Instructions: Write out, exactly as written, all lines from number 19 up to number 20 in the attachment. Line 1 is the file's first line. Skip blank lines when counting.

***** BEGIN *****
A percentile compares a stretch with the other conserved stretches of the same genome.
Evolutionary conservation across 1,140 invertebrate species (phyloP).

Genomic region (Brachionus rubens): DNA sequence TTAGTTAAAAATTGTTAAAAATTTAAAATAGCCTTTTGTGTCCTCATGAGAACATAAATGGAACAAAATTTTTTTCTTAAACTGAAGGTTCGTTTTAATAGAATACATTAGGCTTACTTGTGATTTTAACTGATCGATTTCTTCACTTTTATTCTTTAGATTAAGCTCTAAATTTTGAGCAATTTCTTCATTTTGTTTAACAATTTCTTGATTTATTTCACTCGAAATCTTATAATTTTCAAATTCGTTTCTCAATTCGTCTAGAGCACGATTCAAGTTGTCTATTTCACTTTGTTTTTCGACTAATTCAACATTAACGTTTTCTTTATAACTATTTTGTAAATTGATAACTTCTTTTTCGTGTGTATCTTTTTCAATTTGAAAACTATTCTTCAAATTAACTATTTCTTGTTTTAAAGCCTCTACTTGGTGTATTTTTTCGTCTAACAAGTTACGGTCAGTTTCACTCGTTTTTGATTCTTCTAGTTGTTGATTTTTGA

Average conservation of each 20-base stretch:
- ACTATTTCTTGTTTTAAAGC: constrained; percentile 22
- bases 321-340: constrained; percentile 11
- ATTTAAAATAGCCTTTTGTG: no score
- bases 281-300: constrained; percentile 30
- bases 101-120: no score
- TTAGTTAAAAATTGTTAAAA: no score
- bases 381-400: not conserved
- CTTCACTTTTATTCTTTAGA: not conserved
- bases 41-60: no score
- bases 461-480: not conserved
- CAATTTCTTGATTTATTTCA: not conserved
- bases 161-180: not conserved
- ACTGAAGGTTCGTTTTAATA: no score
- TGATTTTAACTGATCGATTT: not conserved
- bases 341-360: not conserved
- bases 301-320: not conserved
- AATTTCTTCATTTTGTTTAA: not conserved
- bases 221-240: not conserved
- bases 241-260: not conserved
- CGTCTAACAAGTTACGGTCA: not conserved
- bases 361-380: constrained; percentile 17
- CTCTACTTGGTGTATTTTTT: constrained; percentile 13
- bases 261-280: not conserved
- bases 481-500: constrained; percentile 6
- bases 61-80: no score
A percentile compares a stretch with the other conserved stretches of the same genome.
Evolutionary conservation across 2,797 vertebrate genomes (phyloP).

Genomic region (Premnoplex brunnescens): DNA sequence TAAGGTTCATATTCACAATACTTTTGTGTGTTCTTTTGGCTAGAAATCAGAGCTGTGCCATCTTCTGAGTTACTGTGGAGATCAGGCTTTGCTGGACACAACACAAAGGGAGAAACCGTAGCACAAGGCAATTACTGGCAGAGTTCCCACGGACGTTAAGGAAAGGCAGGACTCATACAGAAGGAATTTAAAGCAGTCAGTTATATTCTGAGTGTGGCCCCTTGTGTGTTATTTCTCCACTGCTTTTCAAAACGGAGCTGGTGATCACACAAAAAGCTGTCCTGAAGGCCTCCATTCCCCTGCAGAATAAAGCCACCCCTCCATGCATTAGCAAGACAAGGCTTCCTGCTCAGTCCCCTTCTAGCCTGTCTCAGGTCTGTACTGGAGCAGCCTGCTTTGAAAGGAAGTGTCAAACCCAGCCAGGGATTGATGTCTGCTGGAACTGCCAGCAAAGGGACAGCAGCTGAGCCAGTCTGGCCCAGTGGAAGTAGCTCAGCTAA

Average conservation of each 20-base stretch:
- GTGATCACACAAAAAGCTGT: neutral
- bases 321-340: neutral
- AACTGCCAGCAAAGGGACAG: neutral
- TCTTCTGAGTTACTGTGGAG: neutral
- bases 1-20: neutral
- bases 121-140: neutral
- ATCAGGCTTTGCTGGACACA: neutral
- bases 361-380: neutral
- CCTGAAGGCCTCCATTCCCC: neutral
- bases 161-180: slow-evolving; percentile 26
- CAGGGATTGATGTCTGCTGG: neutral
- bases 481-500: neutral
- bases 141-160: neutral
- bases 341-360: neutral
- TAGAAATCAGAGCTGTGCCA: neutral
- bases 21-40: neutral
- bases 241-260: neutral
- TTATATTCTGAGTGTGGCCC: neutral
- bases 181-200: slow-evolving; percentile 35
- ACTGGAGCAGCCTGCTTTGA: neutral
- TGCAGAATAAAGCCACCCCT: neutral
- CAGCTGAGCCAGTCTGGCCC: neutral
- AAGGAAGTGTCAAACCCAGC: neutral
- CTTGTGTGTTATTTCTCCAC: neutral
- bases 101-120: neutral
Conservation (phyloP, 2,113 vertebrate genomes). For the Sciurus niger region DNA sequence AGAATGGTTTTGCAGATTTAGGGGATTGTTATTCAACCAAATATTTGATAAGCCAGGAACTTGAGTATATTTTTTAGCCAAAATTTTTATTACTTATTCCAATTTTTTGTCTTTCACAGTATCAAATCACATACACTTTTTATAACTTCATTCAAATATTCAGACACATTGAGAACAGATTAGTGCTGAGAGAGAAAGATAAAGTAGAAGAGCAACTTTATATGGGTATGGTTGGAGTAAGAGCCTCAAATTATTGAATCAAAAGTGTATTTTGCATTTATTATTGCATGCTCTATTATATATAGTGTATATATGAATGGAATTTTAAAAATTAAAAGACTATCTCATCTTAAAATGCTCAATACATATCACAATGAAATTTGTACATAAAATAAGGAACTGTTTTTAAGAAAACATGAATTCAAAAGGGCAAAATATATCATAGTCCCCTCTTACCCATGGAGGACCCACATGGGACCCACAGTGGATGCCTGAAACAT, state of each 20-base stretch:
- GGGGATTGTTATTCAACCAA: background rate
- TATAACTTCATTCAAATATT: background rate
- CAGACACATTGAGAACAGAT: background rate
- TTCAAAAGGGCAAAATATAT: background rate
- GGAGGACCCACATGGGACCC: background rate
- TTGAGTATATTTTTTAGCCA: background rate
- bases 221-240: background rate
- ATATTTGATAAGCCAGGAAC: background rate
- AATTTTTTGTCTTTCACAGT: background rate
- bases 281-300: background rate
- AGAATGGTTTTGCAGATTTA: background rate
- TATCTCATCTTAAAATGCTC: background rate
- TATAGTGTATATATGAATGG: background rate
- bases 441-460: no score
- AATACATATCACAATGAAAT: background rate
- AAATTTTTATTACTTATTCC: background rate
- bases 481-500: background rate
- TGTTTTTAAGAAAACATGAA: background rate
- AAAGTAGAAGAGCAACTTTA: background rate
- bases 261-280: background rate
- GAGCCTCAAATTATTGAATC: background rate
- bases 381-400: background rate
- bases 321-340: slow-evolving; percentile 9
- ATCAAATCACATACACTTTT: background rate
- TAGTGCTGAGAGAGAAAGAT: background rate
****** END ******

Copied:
- bases 341-360: not conserved
- bases 301-320: not conserved